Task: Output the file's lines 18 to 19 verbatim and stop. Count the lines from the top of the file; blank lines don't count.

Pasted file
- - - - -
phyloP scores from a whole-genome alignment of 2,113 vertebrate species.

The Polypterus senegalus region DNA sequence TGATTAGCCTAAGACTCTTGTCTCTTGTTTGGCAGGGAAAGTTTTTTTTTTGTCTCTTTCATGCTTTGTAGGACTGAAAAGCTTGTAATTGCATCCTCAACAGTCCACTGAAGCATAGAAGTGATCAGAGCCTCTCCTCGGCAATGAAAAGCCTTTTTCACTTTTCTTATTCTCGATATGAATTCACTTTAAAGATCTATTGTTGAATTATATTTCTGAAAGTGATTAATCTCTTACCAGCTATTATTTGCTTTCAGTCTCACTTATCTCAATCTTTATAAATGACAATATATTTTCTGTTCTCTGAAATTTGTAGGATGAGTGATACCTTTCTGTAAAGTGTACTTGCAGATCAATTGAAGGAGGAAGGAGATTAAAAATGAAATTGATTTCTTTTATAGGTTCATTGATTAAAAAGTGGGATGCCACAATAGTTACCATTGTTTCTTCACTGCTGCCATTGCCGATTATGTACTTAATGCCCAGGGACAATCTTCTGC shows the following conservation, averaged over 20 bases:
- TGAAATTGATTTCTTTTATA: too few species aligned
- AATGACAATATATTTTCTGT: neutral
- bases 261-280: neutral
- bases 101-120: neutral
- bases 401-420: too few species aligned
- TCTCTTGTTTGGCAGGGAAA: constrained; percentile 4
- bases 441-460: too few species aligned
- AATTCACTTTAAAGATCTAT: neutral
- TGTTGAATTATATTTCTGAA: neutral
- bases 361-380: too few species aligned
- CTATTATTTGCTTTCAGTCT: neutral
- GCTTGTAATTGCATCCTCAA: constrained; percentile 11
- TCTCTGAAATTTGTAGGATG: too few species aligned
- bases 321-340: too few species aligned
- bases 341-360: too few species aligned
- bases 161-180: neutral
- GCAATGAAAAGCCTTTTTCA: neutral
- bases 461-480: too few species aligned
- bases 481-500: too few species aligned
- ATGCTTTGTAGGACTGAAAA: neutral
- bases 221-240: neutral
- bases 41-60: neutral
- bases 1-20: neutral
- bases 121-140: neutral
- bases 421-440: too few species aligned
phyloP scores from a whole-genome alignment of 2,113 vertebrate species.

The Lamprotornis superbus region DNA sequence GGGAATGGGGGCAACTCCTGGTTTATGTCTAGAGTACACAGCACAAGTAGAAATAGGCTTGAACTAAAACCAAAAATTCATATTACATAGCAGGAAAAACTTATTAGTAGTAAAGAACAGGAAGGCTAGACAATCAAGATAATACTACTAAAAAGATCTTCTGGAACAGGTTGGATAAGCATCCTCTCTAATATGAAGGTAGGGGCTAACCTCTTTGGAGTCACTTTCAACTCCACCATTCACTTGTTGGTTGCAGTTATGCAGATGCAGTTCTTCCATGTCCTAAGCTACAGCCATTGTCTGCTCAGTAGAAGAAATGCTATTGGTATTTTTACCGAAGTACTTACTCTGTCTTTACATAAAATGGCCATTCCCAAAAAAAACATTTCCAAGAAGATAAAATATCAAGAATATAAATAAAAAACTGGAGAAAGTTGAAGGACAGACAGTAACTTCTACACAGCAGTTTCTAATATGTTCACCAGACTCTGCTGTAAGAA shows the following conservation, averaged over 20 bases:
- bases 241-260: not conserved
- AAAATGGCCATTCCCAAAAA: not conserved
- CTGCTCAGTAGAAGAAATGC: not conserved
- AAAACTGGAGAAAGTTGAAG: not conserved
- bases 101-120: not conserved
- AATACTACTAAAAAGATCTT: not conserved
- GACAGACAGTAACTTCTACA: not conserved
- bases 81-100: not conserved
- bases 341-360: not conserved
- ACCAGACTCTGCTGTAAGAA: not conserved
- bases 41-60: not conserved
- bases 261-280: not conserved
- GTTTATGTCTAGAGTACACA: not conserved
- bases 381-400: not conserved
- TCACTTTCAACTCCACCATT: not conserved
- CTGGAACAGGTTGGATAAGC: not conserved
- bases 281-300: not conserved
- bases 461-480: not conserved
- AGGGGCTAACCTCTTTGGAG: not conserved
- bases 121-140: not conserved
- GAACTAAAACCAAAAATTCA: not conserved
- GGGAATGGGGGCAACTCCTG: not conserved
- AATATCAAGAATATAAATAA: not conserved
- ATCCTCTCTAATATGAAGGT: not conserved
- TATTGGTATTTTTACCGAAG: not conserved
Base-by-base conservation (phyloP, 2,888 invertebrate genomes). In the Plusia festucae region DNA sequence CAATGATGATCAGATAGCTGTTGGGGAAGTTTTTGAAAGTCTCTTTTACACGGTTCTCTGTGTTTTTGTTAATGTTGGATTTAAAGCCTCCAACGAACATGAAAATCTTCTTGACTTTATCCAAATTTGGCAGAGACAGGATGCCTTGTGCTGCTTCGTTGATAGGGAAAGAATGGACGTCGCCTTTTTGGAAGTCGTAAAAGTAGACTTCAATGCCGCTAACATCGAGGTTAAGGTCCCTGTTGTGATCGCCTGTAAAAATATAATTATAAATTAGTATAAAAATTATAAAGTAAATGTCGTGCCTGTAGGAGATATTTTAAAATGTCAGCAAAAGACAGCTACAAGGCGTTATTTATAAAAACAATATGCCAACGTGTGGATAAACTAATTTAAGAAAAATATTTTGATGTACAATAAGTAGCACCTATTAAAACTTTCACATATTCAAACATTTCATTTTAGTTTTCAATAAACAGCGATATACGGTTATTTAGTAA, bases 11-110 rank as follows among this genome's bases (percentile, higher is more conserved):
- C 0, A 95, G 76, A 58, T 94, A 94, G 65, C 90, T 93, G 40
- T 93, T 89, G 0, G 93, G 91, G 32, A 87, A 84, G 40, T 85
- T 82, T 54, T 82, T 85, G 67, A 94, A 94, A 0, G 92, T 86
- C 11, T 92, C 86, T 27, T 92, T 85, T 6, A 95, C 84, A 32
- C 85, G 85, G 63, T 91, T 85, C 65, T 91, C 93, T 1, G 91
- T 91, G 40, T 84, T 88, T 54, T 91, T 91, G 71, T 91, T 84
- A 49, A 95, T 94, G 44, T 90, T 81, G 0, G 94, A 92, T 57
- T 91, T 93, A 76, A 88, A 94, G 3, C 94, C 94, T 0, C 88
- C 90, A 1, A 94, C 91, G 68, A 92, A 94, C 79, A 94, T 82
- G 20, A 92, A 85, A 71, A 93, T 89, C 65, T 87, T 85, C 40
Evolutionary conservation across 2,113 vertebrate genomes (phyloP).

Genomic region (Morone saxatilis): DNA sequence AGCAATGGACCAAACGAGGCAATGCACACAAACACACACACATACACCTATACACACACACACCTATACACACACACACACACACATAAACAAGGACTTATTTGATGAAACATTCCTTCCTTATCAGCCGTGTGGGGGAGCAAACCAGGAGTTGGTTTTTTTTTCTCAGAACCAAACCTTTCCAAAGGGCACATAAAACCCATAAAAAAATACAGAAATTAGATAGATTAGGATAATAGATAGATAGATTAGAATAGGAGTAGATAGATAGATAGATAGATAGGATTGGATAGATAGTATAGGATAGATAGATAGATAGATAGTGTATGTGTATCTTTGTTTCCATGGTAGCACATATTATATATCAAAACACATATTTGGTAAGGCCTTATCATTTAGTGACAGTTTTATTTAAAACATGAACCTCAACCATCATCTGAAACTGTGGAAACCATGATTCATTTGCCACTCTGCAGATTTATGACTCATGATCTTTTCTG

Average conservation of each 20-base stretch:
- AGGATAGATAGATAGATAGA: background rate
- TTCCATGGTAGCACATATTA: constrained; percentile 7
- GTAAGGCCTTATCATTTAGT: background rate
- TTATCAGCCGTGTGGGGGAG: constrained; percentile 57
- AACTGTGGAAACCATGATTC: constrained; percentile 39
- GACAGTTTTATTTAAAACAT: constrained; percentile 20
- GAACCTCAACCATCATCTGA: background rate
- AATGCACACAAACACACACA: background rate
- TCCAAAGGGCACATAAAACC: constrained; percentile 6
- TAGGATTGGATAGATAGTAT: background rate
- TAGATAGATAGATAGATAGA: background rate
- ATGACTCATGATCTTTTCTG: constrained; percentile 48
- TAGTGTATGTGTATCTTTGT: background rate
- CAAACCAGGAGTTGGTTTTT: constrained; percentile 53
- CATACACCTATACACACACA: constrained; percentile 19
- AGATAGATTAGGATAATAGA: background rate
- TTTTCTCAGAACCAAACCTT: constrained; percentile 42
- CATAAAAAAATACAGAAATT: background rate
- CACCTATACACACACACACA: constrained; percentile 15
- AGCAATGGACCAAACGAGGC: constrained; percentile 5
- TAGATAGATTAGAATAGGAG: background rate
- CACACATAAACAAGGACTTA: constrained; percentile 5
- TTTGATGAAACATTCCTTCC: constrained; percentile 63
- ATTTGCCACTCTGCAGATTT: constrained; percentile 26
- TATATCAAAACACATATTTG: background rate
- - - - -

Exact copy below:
- bases 161-180: neutral
- GCAATGAAAAGCCTTTTTCA: neutral